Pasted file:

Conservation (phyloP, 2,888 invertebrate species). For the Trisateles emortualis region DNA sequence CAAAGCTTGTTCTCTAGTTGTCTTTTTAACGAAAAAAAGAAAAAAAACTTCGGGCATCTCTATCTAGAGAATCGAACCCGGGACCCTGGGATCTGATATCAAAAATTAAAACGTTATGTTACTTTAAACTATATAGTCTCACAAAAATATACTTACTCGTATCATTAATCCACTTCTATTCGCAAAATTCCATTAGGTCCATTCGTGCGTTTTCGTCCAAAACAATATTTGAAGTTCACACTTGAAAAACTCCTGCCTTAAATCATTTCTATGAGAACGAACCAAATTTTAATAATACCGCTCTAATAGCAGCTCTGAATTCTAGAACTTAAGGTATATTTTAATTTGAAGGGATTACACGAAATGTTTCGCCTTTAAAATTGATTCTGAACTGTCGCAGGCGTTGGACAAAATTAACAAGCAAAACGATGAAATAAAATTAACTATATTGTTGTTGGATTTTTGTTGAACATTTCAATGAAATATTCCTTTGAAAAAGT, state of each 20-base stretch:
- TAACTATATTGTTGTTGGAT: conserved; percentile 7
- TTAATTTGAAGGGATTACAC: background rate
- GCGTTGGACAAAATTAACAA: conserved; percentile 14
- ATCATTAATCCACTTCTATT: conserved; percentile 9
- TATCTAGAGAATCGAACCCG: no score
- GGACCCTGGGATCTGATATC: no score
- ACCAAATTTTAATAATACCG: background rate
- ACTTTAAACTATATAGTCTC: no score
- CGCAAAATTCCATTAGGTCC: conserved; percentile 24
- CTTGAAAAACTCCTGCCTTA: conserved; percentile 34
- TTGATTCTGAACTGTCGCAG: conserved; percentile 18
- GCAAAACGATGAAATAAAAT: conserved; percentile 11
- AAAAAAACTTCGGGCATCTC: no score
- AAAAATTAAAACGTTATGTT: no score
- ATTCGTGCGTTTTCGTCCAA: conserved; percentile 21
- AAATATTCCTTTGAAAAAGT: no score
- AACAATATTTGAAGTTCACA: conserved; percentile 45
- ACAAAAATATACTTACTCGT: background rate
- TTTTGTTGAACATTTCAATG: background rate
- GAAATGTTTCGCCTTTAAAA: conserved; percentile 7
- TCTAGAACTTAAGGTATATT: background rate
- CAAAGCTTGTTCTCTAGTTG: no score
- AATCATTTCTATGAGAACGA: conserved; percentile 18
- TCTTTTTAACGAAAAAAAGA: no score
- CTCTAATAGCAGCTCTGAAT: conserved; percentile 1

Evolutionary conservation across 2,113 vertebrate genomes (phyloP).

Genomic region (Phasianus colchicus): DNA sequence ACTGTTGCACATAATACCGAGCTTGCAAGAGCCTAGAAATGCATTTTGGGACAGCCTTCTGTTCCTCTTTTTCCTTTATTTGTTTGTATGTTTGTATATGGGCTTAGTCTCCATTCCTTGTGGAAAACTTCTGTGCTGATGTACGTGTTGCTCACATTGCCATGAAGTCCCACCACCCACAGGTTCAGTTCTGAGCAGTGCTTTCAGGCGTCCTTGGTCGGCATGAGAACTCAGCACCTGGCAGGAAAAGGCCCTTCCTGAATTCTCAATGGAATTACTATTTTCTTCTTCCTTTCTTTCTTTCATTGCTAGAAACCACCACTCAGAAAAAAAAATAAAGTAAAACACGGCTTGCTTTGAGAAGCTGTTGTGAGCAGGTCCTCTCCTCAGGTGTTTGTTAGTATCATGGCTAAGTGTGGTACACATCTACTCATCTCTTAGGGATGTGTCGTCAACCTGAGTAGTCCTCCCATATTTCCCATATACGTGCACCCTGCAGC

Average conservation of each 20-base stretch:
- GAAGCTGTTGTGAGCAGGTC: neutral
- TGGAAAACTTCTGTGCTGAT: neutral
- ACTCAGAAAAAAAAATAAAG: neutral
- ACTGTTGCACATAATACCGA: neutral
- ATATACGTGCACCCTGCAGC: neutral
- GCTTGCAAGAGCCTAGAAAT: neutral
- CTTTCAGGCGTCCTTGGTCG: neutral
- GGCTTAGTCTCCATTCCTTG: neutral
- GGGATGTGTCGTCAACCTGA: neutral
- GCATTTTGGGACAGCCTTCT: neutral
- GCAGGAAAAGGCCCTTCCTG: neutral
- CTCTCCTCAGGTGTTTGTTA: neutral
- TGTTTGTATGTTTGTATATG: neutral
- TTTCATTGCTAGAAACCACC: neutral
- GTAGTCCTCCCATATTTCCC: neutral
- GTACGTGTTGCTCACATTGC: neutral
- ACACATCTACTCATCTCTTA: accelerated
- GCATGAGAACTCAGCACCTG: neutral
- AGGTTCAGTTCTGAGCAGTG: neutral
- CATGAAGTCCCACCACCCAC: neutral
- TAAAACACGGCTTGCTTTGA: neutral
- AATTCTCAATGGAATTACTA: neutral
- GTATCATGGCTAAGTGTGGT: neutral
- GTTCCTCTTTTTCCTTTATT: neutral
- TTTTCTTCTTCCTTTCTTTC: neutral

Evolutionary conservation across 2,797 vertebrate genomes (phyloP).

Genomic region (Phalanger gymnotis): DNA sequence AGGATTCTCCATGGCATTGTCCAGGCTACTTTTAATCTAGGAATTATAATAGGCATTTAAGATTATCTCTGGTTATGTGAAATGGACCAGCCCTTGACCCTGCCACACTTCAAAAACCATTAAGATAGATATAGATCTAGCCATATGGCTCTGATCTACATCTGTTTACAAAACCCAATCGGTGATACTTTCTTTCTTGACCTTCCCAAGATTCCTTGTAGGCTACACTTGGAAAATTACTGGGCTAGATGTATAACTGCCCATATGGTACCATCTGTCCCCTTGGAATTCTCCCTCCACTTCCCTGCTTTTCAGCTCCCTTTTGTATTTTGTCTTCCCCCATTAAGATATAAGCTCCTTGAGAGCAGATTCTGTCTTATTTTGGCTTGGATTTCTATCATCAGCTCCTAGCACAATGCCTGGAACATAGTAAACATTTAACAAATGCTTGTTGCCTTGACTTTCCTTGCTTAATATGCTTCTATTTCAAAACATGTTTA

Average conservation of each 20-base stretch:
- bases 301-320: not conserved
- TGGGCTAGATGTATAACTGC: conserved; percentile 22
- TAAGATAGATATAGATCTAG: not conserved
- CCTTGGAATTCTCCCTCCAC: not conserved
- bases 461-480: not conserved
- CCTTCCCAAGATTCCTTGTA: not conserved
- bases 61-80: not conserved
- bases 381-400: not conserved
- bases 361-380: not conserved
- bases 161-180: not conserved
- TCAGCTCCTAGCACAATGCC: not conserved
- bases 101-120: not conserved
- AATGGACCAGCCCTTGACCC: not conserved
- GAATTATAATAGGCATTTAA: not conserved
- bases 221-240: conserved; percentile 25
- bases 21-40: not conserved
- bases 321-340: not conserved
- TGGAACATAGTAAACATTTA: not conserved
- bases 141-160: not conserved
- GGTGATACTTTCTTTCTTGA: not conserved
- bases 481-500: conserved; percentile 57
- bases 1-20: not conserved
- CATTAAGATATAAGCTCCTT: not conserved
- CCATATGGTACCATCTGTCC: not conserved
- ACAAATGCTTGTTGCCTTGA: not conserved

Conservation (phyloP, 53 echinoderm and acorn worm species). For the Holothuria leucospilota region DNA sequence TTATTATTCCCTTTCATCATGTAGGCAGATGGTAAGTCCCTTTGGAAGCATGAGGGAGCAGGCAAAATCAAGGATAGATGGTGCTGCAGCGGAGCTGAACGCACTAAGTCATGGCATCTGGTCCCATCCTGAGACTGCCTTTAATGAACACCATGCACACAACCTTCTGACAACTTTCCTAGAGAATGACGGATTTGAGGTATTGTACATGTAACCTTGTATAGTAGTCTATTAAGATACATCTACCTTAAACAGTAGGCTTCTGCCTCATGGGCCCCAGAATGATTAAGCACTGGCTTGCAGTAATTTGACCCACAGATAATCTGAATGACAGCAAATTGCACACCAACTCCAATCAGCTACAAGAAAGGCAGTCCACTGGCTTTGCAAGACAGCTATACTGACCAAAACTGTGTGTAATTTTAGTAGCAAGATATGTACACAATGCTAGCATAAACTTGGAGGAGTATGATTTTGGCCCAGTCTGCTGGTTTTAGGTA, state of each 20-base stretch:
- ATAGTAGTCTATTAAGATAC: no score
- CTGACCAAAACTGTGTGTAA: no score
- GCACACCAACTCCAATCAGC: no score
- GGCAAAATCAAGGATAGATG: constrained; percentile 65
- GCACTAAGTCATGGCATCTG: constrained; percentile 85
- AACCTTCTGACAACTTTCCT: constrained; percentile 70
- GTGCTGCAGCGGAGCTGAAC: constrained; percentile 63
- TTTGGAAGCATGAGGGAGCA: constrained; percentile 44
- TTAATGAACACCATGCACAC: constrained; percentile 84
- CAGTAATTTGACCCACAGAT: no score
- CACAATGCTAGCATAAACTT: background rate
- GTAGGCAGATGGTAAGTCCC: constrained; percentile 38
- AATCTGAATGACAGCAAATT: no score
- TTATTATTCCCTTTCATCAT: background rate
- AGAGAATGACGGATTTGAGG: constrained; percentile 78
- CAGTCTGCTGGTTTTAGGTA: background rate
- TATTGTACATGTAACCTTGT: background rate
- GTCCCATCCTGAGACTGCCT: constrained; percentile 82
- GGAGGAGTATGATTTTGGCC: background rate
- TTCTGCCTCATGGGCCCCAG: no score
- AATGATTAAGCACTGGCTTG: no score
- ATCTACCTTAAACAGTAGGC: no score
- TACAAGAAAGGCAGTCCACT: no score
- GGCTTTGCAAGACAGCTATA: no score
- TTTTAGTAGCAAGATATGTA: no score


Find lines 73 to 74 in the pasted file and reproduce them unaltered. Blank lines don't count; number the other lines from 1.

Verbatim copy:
- bases 21-40: not conserved
- bases 321-340: not conserved